This op-ed was published in The Hill Times on January 27, 2014.
By Dr. David T. Barnard, president and vice-chancellor of the University of
As we strive to create opportunities that are in the best interests of all peoples who make up this country, it is important to ask ourselves: Are we the best Canada we can be?
Until we all come together to establish a new relationship with First Nations, Métis and Inuit peoples, one where we are all full partners and participants in the good fortune we enjoy as Canadians, the answer to that question is no.
As the leaders of Canada’s universities and colleges, presidents play an important role in building the bridges and creating the conditions that allow for this new and better relationship. Education has the power to sustain entire communities and cultures as it transforms the lives of individuals.
In Canada, our Indigenous population is young and rapidly growing. Despite significant barriers and challenges put in their way, many Indigenous youth are already succeeding as leaders, entrepreneurs, scientists, professionals and critical thinkers. Our challenge is to ensure that all First Nations, Métis and Inuit students can achieve educational success and realize their goals. The positive impact that these young people can and will have on communities, provinces and our country is enormous.
As we move forward, we must recognize our shared and broken history. We still have not come to full terms with the impact of Indian Residential Schools, a product of our colonial past. The misuse of education as a tool for forced assimilation has, for many Indigenous people, instilled deep mistrust of the current education system. Residential Schools destroyed families, damaged communities and were designed to extinguish Indigenous languages and cultures.
This means building trust in small ways and large so that our universities and colleges are welcoming places and that the time and effort of students and their families translate into successes that create positive change in their lives.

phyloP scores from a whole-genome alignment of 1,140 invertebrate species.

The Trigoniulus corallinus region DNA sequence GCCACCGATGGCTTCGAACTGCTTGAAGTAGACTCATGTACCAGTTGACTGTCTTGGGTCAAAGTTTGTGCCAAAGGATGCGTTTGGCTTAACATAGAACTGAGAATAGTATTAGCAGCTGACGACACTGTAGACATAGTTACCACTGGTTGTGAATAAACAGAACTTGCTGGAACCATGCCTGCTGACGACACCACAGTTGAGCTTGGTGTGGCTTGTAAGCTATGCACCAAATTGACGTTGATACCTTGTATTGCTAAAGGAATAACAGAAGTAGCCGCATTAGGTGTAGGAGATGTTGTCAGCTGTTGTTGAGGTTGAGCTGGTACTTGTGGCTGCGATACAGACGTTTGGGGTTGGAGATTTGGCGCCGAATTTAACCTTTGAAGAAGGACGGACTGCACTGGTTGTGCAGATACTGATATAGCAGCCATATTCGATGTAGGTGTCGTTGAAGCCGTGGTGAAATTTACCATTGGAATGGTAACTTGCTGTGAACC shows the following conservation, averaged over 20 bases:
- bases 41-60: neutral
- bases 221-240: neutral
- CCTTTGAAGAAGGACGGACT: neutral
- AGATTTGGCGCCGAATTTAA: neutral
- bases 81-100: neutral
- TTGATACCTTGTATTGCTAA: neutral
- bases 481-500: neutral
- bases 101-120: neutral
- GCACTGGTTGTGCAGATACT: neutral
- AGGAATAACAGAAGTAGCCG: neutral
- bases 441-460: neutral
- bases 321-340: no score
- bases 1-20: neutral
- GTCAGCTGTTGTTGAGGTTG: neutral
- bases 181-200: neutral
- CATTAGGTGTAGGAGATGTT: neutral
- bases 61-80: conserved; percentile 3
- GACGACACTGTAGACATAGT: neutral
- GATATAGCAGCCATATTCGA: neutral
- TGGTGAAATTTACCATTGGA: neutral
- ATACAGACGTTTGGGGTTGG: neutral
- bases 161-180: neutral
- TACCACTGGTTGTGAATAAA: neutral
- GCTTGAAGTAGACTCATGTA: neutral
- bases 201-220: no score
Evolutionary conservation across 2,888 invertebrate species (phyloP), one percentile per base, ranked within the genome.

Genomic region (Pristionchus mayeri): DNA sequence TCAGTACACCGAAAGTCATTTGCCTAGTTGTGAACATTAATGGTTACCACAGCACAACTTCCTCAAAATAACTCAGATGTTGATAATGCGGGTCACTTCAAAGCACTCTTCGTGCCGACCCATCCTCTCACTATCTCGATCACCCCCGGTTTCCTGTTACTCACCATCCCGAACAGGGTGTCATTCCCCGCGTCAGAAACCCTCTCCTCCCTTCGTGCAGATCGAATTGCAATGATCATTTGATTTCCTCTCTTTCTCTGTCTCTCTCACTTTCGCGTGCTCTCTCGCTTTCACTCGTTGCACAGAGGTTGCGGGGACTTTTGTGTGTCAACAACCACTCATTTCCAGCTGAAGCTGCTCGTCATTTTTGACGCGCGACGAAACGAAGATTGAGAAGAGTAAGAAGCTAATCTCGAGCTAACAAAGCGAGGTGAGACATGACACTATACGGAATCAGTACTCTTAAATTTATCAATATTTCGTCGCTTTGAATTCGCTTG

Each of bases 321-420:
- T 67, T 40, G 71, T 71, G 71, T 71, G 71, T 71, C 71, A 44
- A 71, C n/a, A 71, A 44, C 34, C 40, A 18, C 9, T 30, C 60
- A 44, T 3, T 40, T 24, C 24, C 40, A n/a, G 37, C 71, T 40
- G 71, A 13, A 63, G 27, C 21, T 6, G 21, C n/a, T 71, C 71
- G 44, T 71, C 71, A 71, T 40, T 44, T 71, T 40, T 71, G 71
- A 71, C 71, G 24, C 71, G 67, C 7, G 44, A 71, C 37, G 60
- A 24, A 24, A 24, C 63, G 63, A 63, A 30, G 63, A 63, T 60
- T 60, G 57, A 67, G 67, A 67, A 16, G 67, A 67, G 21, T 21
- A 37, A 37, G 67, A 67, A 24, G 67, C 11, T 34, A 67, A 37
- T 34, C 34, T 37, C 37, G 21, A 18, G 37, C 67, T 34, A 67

Canadians must make new investments in pre-school and elementary education, especially in First Nations communities where the resources per student are a fraction of what they are anywhere else in the country. By enhancing the quality of education in the early, middle and high school years, university and college preparedness, enrolment rates, and ultimately graduation rates, will be improved.
We also need to build partnerships with Indigenous communities and put greater value on traditional knowledge and teachings. We know that when our scholars reach out to urban Indigenous, First Nations, Métis and Inuit communities, they come away with richer perspectives that enable collaboration and shared learning. Indigenous students bring with them enormous gifts that should be embraced and be reflected in all academic and research programs because they make our universities and colleges better and stronger.
We need to harness our capacity for innovation and create programming that recognizes the challenges some of these students face and help them transcend barriers to success. This includes addressing non-academic challenges, including a shortage of adequate and affordable housing and child care, because they are as critical a component of student success as any other part of the student experience.
Today, universities and colleges across the country are taking steps to provide relevant programming and services to Aboriginal students and are working to incorporate Indigenous ways of knowing and being into institutional structures.
However, our relationships and our records as post-secondary institutions in terms of serving First Nations, Métis and Inuit students are not nearly as strong as they need to be. It is the reason why improving Indigenous education throughout the country needs to be an important strategic goal for all of us.
First Nations, Métis and Inuit students have transformed many places of higher learning and continue to push us to make changes that improve our educational, cultural, social and organizational approaches.
In the 1970s, a small, dedicated group of students including former Assembly of First Nations Chief Ovide Mercredi convinced University of Manitoba administrators and faculty that actions needed to be taken to make them feel welcome on our campus.
These efforts resulted in the creation of the First Aboriginal Students Association in the country and paved the way for the establishment of U of M’s Native Studies program.
Mercredi was recognized for these and many other contributions he has made to this country, by being named the University of Manitoba’s Distinguished Alumni Award recipient for 2013. At the dinner honouring Mercredi, he issued a challenge to all of us – to create a prosperous Indigenous middle class in Canada.
It is a challenge we should all embrace. It is noble, in all of our interests and will ultimately lead to a better, a more just and more prosperous Canada.
David T. Barnard is President and Vice-Chancellor of the University of Manitoba and Chair of the Association of Universities and Colleges of Canada (AUCC).
Tagged: Indigenous education
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